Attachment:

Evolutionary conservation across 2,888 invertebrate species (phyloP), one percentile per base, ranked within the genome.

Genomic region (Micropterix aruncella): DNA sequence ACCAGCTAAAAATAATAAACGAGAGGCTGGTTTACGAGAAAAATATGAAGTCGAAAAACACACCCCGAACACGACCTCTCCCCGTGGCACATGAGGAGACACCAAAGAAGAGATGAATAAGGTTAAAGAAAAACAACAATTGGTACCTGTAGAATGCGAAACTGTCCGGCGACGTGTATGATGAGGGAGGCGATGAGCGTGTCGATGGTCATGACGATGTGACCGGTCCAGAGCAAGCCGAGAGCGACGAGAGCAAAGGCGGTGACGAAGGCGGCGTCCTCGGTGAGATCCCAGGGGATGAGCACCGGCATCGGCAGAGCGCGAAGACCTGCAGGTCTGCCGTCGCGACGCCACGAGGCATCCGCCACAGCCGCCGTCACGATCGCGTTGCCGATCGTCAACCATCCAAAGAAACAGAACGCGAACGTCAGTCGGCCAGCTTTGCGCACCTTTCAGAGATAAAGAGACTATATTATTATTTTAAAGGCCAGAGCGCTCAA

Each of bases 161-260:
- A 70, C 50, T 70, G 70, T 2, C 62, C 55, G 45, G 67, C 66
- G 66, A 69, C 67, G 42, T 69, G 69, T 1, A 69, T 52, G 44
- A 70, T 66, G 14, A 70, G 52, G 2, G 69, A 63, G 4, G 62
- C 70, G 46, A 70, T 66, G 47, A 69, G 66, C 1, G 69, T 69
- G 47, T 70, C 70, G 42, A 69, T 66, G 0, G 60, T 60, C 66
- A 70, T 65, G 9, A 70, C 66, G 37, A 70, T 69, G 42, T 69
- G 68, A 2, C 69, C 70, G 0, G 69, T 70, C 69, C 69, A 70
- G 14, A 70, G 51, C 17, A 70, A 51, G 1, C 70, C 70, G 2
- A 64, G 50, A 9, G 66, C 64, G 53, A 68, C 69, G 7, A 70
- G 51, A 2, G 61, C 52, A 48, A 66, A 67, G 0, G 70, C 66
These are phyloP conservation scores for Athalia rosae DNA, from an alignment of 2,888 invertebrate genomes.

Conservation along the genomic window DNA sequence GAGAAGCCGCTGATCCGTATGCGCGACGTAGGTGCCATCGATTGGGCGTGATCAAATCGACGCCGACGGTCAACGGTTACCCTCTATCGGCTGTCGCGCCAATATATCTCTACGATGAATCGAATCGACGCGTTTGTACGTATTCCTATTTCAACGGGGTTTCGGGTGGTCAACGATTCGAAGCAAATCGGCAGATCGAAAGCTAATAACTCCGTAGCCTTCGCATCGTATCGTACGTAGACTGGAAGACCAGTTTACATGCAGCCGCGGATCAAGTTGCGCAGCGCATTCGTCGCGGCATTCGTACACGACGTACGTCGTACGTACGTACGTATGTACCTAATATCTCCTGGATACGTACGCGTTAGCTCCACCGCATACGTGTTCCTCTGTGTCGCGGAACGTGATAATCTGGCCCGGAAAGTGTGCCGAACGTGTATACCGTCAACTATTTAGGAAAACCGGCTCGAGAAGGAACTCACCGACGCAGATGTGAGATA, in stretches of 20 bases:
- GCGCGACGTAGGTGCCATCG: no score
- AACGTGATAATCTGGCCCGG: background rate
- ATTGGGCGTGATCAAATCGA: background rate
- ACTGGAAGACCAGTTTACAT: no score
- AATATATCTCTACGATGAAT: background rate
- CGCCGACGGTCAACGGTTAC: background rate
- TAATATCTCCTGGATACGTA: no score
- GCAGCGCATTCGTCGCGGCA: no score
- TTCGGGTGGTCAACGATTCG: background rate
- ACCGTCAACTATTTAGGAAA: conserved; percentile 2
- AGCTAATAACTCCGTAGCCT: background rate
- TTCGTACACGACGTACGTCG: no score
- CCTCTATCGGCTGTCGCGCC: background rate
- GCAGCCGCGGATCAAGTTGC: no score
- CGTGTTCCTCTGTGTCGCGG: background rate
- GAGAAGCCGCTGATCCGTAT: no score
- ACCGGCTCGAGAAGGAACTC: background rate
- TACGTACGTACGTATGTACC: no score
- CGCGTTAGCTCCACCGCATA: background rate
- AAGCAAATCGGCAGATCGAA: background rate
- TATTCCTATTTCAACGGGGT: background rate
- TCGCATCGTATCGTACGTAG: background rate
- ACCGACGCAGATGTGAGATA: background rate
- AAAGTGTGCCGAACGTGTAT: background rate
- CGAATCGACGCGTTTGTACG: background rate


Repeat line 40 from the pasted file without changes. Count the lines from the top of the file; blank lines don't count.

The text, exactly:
- CGAATCGACGCGTTTGTACG: background rate